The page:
Connect with us

Anglais

El Mocambo sign lights up the night as snow tumbles down

Published

on

[ad_1]

You can keep your jokes about politicians who will show up to the opening of an envelope. In this town, the mayor will show up to the flipping of a light switch. If it’s the right switch, for the right lights.

On Thursday night on Spadina Avenue, the velvet ropes were set up on the sidewalk just south of College, and a crowd of people had started to form in clusters of three or four. A steady parade of Cadillac Escalades and Porsche Carrerras pulled to the curb — and some Honda Civics and a Dodge Grand Caravan too — to drop off women in short sparkly skirts and men in cowboy boots and velvet jackets.

The El Mocambo sign on Spadina is lit up again after a ceremony during last night’s snowfall.
The El Mocambo sign on Spadina is lit up again after a ceremony during last night’s snowfall.  (RenÉ Johnston / Toronto Star)

Speakers set up on the sidewalk played a 35-year-old U2 song. “I saw them here!” one woman said.

Another man, with a woman and young child, was walking by and asked who was playing tonight. “No one’s playing,” he was told. They were just planning to relight the neon sign.

“Ah,” he said, smiling and nodding that it was an obvious enough reason for the buzz. Then he said, to his own child as much as to the stranger in front of him, “This is a legendary music venue, The El Mocambo.”

The music historian Nicholas Jennings posted on Facebook this week that the first band to play at the El Mocambo when it opened on March 23, 1948 was a “light jazz combo” called the Ambassador’s Trio. He posted early ads for the bar when it was billed as “a bit of Mexico in Toronto,” a bill from the late 1950s featuring an all-girls singing group called “The Coquettes Quartet” and a “Big Irish Night” lineup from 1965.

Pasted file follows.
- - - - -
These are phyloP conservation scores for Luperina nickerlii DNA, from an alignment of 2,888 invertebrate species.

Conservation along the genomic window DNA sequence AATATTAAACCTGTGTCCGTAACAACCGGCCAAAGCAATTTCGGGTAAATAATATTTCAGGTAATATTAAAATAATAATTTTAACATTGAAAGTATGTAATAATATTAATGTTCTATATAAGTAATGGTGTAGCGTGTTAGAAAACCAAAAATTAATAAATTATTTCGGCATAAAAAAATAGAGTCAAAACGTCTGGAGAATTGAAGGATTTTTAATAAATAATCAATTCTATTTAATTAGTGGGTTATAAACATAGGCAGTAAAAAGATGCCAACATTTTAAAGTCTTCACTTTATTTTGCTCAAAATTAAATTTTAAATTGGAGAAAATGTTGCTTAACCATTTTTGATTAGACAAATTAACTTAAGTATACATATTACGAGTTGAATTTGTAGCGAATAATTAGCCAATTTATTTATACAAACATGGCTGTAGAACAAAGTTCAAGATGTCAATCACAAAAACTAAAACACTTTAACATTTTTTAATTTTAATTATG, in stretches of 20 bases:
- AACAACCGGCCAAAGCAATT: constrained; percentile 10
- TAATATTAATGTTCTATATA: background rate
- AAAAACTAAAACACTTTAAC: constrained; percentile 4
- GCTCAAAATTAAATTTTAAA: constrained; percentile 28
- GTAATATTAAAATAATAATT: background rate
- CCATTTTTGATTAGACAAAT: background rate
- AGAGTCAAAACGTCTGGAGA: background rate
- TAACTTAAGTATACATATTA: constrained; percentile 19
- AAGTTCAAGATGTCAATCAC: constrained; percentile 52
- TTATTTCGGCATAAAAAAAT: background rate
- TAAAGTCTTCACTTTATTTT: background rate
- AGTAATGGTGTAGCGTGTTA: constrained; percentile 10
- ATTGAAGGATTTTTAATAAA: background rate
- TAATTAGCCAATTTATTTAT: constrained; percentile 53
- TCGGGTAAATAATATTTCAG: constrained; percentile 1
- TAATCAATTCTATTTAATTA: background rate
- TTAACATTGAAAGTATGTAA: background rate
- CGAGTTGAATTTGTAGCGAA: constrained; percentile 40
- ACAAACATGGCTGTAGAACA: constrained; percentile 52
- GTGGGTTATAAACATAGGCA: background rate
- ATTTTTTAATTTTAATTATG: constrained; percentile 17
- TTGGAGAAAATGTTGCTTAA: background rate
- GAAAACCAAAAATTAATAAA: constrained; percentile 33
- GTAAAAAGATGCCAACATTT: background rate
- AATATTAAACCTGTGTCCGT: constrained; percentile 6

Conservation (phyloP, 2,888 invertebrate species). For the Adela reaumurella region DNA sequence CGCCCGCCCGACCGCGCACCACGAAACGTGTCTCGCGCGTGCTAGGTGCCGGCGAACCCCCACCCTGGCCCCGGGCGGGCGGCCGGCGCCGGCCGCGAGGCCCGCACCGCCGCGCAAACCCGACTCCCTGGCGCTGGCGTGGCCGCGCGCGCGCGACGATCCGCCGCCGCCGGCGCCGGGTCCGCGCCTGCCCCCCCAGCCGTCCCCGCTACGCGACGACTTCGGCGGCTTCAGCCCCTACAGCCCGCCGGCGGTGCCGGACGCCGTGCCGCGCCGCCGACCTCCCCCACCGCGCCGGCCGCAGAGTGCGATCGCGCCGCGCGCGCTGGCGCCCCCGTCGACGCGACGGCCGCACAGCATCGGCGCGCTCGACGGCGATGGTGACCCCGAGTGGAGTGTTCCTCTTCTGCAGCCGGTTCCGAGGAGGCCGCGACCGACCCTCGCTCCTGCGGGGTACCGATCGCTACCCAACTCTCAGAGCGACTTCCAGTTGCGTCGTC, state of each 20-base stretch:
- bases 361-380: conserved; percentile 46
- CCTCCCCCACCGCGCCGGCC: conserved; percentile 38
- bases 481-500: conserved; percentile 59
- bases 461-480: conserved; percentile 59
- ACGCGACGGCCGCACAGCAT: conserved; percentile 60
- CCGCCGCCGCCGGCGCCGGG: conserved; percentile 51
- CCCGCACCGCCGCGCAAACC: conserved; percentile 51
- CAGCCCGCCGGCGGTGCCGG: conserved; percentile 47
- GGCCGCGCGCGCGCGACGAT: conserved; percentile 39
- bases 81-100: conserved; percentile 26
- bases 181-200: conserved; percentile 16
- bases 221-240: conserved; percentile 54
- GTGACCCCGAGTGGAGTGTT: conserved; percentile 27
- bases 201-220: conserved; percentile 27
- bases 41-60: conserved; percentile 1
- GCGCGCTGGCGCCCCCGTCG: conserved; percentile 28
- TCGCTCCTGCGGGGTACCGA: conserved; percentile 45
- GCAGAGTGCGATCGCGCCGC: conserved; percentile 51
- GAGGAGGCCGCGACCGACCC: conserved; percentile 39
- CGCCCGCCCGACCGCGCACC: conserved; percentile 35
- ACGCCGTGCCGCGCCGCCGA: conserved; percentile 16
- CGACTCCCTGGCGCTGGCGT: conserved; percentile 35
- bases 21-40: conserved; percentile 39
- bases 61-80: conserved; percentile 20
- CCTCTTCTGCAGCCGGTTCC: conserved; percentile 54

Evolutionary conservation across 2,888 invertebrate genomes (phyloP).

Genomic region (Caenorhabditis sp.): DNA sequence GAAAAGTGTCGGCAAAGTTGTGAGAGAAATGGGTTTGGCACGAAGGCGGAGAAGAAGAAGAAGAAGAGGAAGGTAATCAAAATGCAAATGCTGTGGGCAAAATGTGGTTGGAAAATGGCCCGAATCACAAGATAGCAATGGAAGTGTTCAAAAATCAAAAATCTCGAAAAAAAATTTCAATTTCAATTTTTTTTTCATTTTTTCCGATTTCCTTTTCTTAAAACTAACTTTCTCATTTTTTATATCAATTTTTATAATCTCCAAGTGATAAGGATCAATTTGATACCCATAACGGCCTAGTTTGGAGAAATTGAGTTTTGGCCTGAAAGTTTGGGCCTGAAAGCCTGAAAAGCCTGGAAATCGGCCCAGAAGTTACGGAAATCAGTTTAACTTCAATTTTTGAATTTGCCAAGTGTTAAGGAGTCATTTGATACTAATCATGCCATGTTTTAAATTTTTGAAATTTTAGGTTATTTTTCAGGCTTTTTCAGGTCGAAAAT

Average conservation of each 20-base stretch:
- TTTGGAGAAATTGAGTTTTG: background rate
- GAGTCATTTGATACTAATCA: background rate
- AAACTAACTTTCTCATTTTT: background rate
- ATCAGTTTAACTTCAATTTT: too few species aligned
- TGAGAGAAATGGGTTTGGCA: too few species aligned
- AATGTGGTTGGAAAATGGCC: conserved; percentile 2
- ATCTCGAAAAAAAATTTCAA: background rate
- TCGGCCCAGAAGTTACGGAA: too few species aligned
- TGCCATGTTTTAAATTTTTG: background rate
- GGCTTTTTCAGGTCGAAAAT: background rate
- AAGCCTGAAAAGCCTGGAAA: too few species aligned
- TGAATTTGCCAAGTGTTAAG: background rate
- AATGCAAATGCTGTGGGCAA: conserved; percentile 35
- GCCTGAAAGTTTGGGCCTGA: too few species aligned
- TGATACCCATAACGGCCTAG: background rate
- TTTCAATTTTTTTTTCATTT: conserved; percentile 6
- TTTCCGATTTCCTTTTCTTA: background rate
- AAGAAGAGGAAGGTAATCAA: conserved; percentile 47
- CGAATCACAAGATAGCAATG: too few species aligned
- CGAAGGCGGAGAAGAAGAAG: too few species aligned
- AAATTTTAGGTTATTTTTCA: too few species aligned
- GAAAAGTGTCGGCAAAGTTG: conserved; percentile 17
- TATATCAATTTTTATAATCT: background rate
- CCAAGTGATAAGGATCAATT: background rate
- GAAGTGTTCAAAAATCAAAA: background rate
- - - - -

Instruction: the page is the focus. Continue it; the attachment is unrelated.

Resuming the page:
The new façade of the under-renovation venue says “Keeping live alive since 1948,” and clearly the history goes way back. The legend most Torontonians under about age 80 are more familiar with is a bit more rock ’n’ roll. This is the place the Rolling Stones recorded a live album — not just them, but Elvis Costello, Stevie Ray Vaughan, April Wine. The Ramones played here. Tom Waits. And U2, like the lady says.

In the 1980s and 1990s, it was also a place a where your buddy from English class might have a gig with his punk band. And the night after you saw him, you might see the hottest local indie act. There was something special in exactly that mix: it hosted legends, yes, but was also home to local scenesters and wannabes and never-weres.

It was shuttered in 2014, a broke bar in a broken down building that was going to become a computer store or something. But Eccentric Billionaire Michael Wekerle bought it, promising to restore it to its former glory.

Four years later, it isn’t ready to reopen yet. But the sign is back.

We love our old signs in this city. I’m old enough to remember the outcry when it briefly seemed Fairmont was planning to take the words “Royal York” off the front of the then-skyline-defining hotel. We have a connection to the neon and the bulbs that spell out our memories of the places that have defined our neighbourhoods.

Lately there’s been a trend to save signs from the trash bin: I reported live from the dismantling of the thousands-of-points-of-lightbulbs at Honest Ed’s, to be reinstalled later on a different building. I wrote about the relighting of the Sam The Record Man spinning discs in January this year, now high above Dundas Square.

But this one is special: The palm tree spelling out EL MOCAMBO in yellow neon along its trunk, the flashing white leaves surrounding purple coconuts and a crescent-moon that may be a banana.

It’s special because of that legendary history. And because it’s actually back here in its original spot at 464 Spadina. But mostly because its restoration and reinstallation anticipates the reopening of the El Mo, renovated and soundproofed and ready to rock again, sometime next spring.